Green Book is a dramedy based on the real-life friendship between the most unusual of friends. Donald Shirley (Mahershala Ali), of The Don Shirley Trio, and “Tony Lip” Vallelonga (Viggo Mortensen), a bouncer from the Copa, embark on a concert tour through the South with Vallelonga as Shirley’s driver. The name of the film is taken from the pamphlet that was published during the 1960s that informed black people of establishments that were safe for them to stay in, eat at, or stop at while traveling. That was a foreign concept to me, as well as Vallelonga in the movie, as the only time Green Book is explained is when he is made aware that there will be times the two can’t stay at the same hotels and he is provided with the book.

This journey is meant to be just that- two individuals who are vastly different are choose to travel together across the country for very different motives. Shirley chooses Tony because he knows he will provide protection. Tony, a man who at the beginning of the film throws glasses used by black men in the trash, accepts the job because it pays well. I would be interested to know how the friendship developed in real time because it seems hard for me to believe it made such a quick turnaround.  However, putting reality aside, the film centers on the strides Vallelonga makes in overcoming that racism. The undercurrent is the isolation that Shirley feels as a black man who doesn’t fit in with race: he’s too elite for the black community, and he’s too black for the white community. But they find some comfort in each other.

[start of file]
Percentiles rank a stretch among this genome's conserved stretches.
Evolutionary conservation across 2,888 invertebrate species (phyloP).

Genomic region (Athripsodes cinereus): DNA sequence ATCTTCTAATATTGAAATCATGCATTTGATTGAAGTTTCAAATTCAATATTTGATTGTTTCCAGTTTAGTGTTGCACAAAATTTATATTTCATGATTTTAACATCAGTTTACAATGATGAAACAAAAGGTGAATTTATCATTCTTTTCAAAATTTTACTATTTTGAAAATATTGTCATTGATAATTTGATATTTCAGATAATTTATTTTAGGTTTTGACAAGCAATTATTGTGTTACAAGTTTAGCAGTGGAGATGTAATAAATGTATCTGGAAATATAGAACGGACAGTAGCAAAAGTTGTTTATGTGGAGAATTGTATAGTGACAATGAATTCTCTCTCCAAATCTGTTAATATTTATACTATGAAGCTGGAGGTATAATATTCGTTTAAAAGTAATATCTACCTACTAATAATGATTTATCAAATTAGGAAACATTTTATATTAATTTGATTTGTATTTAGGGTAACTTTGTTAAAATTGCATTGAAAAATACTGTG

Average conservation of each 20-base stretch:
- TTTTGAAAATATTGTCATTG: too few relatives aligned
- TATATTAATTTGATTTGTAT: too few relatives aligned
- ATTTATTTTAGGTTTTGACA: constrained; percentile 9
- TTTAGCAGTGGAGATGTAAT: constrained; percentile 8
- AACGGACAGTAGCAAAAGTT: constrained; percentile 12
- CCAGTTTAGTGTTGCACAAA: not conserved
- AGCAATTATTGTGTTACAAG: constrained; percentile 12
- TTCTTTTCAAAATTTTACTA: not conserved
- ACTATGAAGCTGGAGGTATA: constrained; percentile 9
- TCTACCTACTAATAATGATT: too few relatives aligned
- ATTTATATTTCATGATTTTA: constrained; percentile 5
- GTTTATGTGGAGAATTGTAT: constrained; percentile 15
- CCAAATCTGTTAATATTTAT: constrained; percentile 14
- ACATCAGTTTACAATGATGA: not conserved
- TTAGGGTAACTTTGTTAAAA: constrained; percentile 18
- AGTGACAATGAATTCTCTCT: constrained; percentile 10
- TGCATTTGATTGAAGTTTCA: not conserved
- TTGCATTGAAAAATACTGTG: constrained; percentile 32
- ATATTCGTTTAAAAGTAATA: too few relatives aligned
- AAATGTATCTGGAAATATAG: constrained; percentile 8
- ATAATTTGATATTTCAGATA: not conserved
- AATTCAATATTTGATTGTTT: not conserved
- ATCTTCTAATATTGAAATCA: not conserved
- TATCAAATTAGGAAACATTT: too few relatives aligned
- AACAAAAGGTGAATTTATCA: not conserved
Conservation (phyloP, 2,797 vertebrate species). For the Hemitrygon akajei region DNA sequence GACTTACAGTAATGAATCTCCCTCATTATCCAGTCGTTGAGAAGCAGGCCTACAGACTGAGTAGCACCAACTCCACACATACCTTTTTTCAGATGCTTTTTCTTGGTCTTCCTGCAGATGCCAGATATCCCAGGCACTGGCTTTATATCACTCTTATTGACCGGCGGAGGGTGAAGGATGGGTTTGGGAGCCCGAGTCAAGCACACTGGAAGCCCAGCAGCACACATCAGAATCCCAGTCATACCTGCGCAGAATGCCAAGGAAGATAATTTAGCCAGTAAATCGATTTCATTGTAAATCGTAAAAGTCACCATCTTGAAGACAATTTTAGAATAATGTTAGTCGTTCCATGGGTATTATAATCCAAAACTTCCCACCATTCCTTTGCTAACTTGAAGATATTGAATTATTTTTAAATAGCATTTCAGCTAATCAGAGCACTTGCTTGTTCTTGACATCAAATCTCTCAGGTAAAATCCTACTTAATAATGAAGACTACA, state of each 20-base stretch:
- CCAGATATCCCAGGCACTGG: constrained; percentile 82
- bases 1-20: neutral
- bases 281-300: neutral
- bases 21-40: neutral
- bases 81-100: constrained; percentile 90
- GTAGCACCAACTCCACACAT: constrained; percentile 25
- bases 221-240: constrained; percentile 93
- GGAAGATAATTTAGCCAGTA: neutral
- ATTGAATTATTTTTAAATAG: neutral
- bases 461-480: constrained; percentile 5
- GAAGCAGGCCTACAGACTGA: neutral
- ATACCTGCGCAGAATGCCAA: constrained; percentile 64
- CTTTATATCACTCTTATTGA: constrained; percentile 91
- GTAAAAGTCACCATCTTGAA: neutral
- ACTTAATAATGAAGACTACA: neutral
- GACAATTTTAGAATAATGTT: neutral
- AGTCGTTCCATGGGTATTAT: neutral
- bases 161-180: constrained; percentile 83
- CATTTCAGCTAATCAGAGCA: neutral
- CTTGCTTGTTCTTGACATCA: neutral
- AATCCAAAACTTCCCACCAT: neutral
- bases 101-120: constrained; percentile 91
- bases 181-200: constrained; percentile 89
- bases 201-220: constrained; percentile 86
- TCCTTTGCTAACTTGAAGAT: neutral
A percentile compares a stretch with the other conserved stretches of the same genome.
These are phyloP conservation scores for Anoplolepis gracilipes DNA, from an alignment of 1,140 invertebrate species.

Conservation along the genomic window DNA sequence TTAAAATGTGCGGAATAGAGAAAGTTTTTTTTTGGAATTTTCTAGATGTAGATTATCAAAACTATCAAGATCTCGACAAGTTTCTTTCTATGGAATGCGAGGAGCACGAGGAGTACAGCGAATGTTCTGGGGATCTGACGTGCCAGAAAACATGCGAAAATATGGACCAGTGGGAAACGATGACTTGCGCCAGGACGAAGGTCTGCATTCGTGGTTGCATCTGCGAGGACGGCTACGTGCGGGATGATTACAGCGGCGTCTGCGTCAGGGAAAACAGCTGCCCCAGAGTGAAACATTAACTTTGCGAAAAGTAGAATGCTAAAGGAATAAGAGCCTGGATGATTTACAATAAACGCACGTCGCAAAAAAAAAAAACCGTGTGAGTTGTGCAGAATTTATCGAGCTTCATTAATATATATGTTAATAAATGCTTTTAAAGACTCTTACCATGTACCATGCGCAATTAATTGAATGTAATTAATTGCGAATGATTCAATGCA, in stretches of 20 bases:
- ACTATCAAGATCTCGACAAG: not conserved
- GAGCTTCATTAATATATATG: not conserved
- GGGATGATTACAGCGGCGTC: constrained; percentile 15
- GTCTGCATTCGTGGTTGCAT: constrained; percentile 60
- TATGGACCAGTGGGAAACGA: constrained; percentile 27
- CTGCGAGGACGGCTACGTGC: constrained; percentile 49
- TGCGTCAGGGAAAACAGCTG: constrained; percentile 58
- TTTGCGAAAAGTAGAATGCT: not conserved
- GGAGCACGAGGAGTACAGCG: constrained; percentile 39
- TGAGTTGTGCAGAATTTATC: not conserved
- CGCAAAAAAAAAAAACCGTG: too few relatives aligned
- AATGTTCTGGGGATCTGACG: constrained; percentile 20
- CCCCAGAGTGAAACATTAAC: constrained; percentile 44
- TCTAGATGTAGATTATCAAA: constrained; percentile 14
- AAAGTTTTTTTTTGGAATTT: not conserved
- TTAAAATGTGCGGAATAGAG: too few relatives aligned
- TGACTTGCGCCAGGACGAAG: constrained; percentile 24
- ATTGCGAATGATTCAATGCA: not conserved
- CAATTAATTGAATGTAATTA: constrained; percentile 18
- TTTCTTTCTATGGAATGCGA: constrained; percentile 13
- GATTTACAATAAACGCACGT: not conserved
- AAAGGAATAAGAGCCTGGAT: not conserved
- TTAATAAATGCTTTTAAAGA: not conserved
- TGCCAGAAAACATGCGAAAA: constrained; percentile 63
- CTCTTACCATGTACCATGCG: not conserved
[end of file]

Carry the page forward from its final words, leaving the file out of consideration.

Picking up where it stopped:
There are some great moments in this film, but there are also moments that miss the mark. There is one scene where they break down on the side of the road next to a field of black workers. The sight of a white man serving a black man stops everyone and the scene is just still. I found myself with tears in my eyes during this scene. There were also other scenes where the fear, the isolation, the hate felt real and I think if director Peter Farrelly (Dumb and Dumber) would have allowed just a bit more stillness, a bit more time for these things to sink in, the movie would have packed a bigger punch. There are jokes and moments that resonate, but there are also jokes that feel like you are laughing at the expense of the racism it’s trying to distance itself from.

I don’t think the film was trying to make jokes out of racism or the situations that occur, but I think with you have white directors and writers, it’s naturally going to be a white-washed perspective and subsequently, a watered down and uncomfortable product in some places. I really liked this film and I liked the relationship between the characters. I thought it was charming and although some parts missed the mark, I think it’s important to feel uncomfortable and address that- talk about it- and keep learning, especially in today’s environment. If these two men could overcome this in 1962 during Jim Crow, we certainly can make some progress. Perhaps it starts with the film.

Written by: Beka Perlstein

By Bryan Kluger

Former husky model, real-life Comic Book Guy, genre-bending screenwriter, nude filmmaker, hairy podcaster, pro-wrestling idiot-savant, who has a penchant for solving Rubik's Cubes and rolling candy cigarettes on unreleased bootlegs of Frank Zappa records.

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